History

From fire bucket brigades, to horse-drawn hose-and-ladder wagons, to state-of-the-art fire engines, Nelson's fire station has housed them all!  It all started in 1891, with the appearance of an arsonist in the City of Nelson.  To protect the city filled with wood-framed buildings, a fire brigade was employed.

In the early days, fire was an ever-present danger both in the forested mountains around Nelson and also in town, where wood was the only building material for the first seven years after Nelson was founded. In 1891 the Deluge Hook and Ladder Company was formed 16 active members received an annual stipend of $18, while non-active members were paid $1 annually, plus an additional .50 cents per month. This practical financial arrangement was made after the burning of the International Hotel, when citizens had to put up $384 to get the fire equipment “out of hock.” Later that same year, Nelson ladies raised $89 to purchase a 300-pound bell for the fire hall. This bell has recently been refurbished by members of the Nelson IODE and is on display at the fire station.

Nelson's first fire hall was built in 1894 on the southeast corner of Josephine and Victoria streets, the present location of the No. 2 electrical substation. It served the community for 19 years, a relatively short time for fire hall occupancies. The main reason for moving the hall was the rapid growth of residential and commercial buildings in the Uphill area. The new fire hall needed to be located in the new growth area and still serve the downtown core with adequate response times.

On August 26, 1912, city council approved the construction of the new fire hall and awarded the contract to John Burns and Son in the amount of $17,973. Construction proceeded immediately and was completed in June 1913, when the fire department took occupancy. In its infancy, the station housed two teams of horses and was able to accommodate wagons or sleighs depending on the time of year.  The fire hall, as well as students at nearby Central School conducting a fire drill can be seen in this film, which also shows the horses exiting the hall, pulling the apparatus of the day.   The hall was also the residential quarters for the Fire Chief, and on duty firefighters.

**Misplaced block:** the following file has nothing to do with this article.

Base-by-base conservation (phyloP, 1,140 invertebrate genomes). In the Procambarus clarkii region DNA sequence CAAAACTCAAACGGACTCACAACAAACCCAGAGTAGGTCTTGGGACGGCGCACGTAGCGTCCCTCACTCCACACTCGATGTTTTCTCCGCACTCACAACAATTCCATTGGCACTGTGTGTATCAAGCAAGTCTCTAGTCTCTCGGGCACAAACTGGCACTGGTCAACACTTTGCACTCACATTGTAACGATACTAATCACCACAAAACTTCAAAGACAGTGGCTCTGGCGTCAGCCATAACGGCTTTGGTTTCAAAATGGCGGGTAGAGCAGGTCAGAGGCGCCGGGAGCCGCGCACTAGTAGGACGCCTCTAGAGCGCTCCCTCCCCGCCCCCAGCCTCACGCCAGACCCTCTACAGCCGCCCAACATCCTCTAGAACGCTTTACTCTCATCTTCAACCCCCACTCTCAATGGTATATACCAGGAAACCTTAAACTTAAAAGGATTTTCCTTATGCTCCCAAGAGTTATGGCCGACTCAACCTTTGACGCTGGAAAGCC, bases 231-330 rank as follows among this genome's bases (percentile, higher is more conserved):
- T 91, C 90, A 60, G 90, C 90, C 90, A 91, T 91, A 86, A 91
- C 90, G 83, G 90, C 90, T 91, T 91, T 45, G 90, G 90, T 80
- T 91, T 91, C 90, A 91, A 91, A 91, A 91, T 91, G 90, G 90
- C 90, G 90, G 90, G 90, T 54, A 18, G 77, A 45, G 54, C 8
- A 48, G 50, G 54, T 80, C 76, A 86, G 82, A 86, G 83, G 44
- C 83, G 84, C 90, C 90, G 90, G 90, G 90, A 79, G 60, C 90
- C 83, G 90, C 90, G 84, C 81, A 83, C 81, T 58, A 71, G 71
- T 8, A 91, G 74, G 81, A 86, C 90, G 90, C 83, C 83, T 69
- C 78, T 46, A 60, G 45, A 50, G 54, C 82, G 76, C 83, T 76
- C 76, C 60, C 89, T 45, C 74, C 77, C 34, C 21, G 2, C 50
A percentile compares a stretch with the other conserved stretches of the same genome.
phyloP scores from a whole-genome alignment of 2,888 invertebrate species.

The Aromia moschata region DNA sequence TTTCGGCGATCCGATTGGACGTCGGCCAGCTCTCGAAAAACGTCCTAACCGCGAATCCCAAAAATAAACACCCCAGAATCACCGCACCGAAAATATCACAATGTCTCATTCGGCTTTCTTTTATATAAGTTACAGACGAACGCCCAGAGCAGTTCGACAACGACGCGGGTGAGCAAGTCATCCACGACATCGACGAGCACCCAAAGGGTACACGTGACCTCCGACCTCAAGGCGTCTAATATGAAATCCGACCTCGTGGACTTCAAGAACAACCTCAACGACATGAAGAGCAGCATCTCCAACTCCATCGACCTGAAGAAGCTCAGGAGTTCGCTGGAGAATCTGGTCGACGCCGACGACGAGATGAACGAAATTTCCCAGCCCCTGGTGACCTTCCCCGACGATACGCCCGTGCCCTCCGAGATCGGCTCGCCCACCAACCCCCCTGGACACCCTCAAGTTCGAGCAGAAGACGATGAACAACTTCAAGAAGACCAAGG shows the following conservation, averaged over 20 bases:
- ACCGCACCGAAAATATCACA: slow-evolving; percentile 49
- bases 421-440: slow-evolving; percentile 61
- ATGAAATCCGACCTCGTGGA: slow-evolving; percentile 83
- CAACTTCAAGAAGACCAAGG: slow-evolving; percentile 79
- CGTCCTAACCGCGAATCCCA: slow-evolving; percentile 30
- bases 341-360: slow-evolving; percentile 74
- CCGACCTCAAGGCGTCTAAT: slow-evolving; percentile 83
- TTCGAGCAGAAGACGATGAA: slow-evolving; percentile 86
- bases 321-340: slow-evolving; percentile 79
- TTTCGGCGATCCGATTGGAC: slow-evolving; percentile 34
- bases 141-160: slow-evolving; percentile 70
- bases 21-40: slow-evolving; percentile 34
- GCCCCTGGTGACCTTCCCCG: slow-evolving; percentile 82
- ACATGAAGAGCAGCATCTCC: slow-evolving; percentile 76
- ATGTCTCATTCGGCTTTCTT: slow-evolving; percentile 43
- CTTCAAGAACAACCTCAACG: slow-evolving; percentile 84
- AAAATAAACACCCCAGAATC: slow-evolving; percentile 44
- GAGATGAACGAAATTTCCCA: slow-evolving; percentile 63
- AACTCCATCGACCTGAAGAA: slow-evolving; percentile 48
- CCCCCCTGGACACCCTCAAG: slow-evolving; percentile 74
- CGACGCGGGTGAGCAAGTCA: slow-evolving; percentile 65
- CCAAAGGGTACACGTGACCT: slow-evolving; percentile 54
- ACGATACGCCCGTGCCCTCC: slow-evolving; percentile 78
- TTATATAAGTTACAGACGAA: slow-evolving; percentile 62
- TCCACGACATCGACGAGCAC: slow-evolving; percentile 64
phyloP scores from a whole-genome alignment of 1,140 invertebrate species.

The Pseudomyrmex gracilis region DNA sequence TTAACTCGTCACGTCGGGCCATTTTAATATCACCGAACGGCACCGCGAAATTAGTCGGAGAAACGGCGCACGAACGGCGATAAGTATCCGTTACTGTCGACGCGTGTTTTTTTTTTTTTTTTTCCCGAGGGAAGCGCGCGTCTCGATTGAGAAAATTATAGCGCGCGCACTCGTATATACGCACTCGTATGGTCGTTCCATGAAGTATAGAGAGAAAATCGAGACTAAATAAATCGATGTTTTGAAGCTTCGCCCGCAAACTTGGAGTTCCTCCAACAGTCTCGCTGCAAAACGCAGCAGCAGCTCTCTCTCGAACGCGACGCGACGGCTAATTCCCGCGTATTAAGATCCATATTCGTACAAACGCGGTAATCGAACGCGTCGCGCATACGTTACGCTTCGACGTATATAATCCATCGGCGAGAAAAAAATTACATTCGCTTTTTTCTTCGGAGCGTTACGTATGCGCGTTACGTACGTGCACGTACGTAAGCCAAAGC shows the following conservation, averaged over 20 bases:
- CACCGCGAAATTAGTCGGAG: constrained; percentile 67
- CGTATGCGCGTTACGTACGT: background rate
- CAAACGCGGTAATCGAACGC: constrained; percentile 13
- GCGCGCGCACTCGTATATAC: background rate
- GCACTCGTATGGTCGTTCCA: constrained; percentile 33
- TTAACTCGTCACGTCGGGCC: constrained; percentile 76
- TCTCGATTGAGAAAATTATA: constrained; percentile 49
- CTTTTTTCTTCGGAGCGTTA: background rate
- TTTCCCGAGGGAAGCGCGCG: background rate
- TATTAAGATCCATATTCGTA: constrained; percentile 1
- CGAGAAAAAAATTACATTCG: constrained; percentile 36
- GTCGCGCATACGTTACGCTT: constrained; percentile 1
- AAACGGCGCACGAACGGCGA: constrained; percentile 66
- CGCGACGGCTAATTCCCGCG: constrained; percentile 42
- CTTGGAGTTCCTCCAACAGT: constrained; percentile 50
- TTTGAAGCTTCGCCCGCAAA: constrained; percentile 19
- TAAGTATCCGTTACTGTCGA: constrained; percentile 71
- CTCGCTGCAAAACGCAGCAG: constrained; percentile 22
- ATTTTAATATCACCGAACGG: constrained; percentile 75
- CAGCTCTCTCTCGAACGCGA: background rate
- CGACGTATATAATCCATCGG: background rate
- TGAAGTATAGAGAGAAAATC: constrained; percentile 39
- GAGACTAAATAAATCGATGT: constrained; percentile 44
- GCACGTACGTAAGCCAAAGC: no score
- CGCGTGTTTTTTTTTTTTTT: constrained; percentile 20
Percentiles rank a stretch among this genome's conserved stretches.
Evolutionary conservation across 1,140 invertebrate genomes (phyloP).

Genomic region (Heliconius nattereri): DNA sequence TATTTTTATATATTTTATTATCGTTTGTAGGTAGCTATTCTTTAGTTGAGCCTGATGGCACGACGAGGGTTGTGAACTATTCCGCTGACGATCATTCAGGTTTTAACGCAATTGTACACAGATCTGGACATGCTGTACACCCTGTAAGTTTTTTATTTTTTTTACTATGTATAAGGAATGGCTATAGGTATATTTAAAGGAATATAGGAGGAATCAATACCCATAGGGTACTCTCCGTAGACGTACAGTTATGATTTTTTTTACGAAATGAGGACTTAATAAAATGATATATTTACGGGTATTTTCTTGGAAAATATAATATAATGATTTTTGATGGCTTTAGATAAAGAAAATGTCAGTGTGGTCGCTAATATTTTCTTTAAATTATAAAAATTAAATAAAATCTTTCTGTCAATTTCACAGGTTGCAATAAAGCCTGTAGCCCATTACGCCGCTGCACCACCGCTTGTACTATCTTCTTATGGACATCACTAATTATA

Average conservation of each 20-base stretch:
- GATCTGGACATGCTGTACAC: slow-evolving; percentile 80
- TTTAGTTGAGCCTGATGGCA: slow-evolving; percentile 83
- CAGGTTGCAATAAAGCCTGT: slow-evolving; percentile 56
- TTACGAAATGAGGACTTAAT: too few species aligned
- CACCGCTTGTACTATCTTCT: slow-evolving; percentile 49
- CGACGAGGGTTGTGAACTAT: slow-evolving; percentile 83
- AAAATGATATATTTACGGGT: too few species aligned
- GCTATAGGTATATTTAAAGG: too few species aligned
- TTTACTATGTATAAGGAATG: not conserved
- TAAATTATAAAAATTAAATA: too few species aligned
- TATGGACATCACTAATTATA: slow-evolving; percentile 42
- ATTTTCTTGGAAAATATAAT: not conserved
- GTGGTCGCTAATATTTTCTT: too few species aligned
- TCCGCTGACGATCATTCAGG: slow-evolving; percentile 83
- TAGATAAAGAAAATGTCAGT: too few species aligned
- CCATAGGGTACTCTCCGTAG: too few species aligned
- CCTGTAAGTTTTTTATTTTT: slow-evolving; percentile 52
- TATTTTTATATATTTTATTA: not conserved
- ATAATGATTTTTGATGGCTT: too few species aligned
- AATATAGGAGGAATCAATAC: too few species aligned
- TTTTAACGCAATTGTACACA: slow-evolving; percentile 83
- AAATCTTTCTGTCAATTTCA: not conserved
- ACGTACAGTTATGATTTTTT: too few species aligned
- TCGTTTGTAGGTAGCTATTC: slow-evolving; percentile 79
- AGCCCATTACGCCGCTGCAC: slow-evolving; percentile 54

In 1918 the city purchased its first motorized fire apparatus, a 1918 American La France pumper truck.  Over the next decade, the horses worked alongside a growing fleet of motorized apparatus.  The 1918 La France was eventually replaced by a 1924 La France and then a 1938 Ford pumper. 

Over its 100 year history, Nelson has placed into service 9 new engines and 3 new ladder trucks, from the first 1918 motorized fire engine to today's modern machines.  With the history and tradition of the Nelson Fire Department, the members have built a relationship of trust with the community, spanning the 100 years of service in this historical building, and carrying on into the future.

(The 1944 Bickles and the 1938 Ford)

Today the Nelson fire department has four state of the art pieces of fire apparatus that respond to more than 1,000 calls annually. The department's responsibilities includes such tasks as medical first response, Jaws of Life vehicle extraction, high-angle rope rescue, assisting adjacent fire departments, confined space rescue, and hazardous goods incidents. The department serves the City of Nelson and a large contracted area for the Regional District of Central Kootenay.

The Nelson Fire Department celebrated the 100-year anniversary of BC's oldest operating fire station in 2013.  We hosted the spring meeting of the Fire Chiefs' Association of BC executive board and celebrated the fact that this association was founded in Nelson in 1907, when it held its' inaugural meeting in the Nelson Courthouse. Under the direction of Fire Chief Len MacCharles, the department consists of an assistant chief, three captains, six firefighters, and a secretary-dispatcher, as well as twenty auxiliary firefighters.

                                      

The City of Nelson has the distinction of operating from the oldest fire station in the province of British Columbia. Nelson Fire and Rescue members extend a warm welcome and invite you to come by for a visit.

For even more detail about Nelson's history with fire, arson, Hollywood, and life in the fire hall, explore this external link.

For an external link filled with photos from throughout our history, see our Flickr page.

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